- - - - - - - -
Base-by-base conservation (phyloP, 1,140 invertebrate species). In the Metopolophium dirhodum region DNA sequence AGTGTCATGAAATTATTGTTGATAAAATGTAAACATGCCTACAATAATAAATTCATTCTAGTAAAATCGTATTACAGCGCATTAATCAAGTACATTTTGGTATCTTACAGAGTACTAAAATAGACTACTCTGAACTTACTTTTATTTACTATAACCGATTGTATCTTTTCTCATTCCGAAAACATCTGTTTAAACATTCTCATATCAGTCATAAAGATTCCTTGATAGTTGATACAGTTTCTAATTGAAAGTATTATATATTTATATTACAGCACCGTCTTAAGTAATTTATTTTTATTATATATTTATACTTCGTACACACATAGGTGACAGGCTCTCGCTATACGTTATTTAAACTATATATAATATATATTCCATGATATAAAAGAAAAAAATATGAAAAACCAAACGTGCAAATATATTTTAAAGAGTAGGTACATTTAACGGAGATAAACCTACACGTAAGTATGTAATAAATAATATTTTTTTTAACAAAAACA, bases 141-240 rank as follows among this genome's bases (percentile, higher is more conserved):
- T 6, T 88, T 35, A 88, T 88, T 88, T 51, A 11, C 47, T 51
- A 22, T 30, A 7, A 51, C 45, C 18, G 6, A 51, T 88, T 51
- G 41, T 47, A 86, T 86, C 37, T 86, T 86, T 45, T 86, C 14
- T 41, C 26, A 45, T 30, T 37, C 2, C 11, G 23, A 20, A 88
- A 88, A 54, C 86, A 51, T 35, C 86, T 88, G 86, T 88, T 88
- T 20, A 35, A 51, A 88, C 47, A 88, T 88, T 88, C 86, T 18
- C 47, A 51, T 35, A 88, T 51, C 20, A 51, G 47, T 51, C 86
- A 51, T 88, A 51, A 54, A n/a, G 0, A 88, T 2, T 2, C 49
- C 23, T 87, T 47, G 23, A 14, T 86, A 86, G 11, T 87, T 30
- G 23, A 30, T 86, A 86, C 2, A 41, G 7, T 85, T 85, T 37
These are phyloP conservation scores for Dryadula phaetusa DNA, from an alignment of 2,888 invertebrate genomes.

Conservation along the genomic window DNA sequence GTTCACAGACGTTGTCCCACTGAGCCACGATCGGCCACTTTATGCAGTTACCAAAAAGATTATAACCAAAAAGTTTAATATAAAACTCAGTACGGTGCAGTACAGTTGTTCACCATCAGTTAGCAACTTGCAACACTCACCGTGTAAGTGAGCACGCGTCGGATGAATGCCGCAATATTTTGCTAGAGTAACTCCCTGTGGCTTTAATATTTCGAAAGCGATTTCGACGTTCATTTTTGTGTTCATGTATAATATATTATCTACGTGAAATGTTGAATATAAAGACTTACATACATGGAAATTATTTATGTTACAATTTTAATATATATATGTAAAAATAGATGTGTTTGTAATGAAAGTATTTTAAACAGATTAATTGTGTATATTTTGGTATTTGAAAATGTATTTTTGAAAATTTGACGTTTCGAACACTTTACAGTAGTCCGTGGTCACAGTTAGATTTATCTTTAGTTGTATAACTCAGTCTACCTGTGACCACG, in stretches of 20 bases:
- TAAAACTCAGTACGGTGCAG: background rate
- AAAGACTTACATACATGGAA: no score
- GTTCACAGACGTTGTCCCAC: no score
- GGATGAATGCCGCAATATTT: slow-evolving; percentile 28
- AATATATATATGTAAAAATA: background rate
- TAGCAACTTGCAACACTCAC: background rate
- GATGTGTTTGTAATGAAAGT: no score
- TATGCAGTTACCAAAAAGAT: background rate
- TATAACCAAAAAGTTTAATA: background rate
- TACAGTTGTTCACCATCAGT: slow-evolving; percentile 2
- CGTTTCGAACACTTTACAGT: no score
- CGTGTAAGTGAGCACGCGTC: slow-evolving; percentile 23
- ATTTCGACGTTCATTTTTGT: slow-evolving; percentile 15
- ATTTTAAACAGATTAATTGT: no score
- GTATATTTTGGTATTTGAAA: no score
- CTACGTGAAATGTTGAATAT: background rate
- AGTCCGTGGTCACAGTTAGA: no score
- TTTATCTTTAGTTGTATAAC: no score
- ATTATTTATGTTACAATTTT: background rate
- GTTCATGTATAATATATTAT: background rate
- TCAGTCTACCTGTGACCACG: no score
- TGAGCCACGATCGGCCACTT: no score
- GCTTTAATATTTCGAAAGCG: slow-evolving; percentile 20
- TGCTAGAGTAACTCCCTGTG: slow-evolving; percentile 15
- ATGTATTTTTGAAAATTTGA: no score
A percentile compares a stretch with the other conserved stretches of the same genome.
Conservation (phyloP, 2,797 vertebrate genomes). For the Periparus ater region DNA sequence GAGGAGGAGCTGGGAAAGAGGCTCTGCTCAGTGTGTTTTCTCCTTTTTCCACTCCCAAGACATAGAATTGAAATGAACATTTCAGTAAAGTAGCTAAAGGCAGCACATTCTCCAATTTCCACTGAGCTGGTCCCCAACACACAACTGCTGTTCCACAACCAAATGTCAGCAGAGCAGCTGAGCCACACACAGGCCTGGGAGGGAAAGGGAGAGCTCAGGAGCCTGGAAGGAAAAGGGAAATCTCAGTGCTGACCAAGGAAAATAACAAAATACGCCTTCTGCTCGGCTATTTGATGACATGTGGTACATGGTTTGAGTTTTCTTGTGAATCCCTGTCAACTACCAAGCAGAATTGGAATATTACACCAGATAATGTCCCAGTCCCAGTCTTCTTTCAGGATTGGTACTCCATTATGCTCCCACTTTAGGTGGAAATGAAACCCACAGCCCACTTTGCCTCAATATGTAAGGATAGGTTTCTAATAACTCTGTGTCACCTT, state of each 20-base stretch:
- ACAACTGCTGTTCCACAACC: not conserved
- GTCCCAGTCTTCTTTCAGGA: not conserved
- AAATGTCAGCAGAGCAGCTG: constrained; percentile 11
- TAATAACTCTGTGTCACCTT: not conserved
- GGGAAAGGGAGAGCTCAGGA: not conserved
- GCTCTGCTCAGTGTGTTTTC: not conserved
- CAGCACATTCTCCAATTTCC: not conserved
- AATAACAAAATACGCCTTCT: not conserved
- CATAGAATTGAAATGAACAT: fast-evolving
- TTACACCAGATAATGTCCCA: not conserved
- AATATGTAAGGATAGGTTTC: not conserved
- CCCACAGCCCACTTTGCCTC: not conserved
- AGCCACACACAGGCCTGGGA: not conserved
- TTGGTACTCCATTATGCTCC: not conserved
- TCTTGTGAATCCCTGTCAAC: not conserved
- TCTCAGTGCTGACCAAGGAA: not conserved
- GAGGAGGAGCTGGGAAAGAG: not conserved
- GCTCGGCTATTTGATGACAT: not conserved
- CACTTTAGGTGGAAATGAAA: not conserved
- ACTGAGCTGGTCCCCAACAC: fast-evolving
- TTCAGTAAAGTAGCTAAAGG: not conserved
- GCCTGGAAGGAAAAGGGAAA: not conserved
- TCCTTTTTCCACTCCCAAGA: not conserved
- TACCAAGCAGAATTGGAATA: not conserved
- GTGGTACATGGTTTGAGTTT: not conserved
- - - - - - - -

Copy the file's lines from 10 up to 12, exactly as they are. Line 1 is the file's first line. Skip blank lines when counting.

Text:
- C 23, T 87, T 47, G 23, A 14, T 86, A 86, G 11, T 87, T 30
- G 23, A 30, T 86, A 86, C 2, A 41, G 7, T 85, T 85, T 37
These are phyloP conservation scores for Dryadula phaetusa DNA, from an alignment of 2,888 invertebrate genomes.